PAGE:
Just like the CAD leaks, the paint shop photos, etc...
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Old 12-13-2018, 10:31 AM
  #78  
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Here's your problem.


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Old 12-13-2018, 10:44 AM
  #79  
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Guys guys guys...

at this phase all the testing ting done on the car is for durability purposes. Something BROKE after a period of operation. Whether it’s electrical or mechanical is up for debate, nothing on the car now, during this phase of testing, would have been found to “can’t handle the load.”

Anecdote time. The company I worked for used to supply parts to a Tier One that supplies to GM (*cough* Hurst Shifters on the Camaro *cough*). We designed the part in collaboration with GM, and in durability testing they found that one of the bushings inside the mechanism would fail after about a million shifts. The part fit fine, operated fine, we had actually placed a 7 figure order for parts when they came back and said “um, no. Scrap that purchase order.”

We had to reorder a higher durometer bushing, mad rush the assembly, scrap a container full of parts, and re-do our durability testing and document to show that the bushing will last well past the LIFETIME of the car they’re installed in. It was a pain in our butts, and as the car was already rolling off the assembly line it was high hell to pay on our end.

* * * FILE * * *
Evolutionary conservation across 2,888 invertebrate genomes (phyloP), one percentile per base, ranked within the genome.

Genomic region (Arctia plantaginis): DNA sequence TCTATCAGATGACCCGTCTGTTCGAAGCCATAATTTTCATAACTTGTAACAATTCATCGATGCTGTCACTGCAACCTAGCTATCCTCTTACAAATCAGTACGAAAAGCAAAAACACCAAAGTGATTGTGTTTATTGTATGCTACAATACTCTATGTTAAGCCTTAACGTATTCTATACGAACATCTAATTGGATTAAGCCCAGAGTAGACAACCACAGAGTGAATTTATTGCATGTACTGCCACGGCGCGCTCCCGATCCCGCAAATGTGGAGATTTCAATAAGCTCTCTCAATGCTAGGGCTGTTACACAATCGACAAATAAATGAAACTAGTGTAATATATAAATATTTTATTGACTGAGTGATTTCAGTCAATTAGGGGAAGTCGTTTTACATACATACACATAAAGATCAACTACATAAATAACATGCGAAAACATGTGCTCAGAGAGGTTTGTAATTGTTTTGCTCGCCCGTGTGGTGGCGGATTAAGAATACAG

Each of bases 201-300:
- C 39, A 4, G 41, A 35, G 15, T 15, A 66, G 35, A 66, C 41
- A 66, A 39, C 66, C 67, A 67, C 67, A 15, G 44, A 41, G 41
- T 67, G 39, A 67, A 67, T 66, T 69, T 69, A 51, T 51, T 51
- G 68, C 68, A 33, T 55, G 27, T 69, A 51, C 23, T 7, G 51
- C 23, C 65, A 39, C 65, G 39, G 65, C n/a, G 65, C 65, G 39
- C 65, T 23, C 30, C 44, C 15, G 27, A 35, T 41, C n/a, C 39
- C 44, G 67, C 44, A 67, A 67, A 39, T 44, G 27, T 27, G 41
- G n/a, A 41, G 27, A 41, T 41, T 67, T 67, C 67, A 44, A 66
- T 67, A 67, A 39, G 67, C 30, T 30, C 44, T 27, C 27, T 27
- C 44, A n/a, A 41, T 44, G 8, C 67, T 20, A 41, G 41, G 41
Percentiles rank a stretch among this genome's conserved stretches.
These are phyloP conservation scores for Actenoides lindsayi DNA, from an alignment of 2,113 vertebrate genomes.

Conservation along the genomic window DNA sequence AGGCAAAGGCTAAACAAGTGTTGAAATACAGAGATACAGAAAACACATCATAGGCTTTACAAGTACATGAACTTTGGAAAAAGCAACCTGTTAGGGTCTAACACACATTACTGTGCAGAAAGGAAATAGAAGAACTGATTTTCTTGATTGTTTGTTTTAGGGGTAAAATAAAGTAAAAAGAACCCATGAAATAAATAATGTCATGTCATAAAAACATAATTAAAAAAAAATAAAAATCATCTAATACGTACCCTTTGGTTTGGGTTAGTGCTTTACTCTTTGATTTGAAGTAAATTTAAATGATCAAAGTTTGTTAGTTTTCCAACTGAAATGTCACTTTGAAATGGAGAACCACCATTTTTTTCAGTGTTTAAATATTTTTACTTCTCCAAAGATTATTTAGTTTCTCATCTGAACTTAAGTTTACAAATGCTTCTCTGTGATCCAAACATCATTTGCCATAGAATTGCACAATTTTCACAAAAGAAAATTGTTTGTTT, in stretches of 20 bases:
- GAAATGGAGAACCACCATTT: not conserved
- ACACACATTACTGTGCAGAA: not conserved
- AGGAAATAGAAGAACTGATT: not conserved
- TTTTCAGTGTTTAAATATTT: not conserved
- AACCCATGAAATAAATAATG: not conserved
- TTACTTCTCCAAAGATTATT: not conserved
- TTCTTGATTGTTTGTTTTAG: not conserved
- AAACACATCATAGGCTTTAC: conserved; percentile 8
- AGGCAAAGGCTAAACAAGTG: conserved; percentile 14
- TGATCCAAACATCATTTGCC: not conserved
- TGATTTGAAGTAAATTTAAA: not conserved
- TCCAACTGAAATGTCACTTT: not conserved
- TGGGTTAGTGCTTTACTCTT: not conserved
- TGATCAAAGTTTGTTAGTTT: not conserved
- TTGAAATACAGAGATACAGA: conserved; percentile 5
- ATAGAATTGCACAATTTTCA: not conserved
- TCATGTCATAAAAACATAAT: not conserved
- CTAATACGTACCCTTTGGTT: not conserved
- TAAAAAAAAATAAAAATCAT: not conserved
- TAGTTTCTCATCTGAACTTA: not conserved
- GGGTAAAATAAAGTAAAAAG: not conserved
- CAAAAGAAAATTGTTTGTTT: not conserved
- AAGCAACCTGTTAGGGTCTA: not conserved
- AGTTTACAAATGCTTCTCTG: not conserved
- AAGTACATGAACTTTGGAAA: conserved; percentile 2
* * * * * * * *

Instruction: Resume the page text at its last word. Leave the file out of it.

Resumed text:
But sh*t like this actually happens more often than not, especially during the end stages of development and testing. Stuff that worked fine as specified ended up breaking during durability testing.
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Old 12-13-2018, 11:07 AM
  #80  
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Originally Posted by The HACK View Post
Guys guys guys...

at this phase all the testing ting done on the car is for durability purposes. Something BROKE after a period of operation. Whether it’s electrical or mechanical is up for debate, nothing on the car now, during this phase of testing, would have been found to “can’t handle the load.”

Anecdote time. The company I worked for used to supply parts to a Tier One that supplies to GM (*cough* Hurst Shifters on the Camaro *cough*). We designed the part in collaboration with GM, and in durability testing they found that one of the bushings inside the mechanism would fail after about a million shifts. The part fit fine, operated fine, we had actually placed a 7 figure order for parts when they came back and said “um, no. Scrap that purchase order.”

We had to reorder a higher durometer bushing, mad rush the assembly, scrap a container full of parts, and re-do our durability testing and document to show that the bushing will last well past the LIFETIME of the car they’re installed in. It was a pain in our butts, and as the car was already rolling off the assembly line it was high hell to pay on our end.

But sh*t like this actually happens more often than not, especially during the end stages of development and testing. Stuff that worked fine as specified ended up breaking during durability testing.
Good points.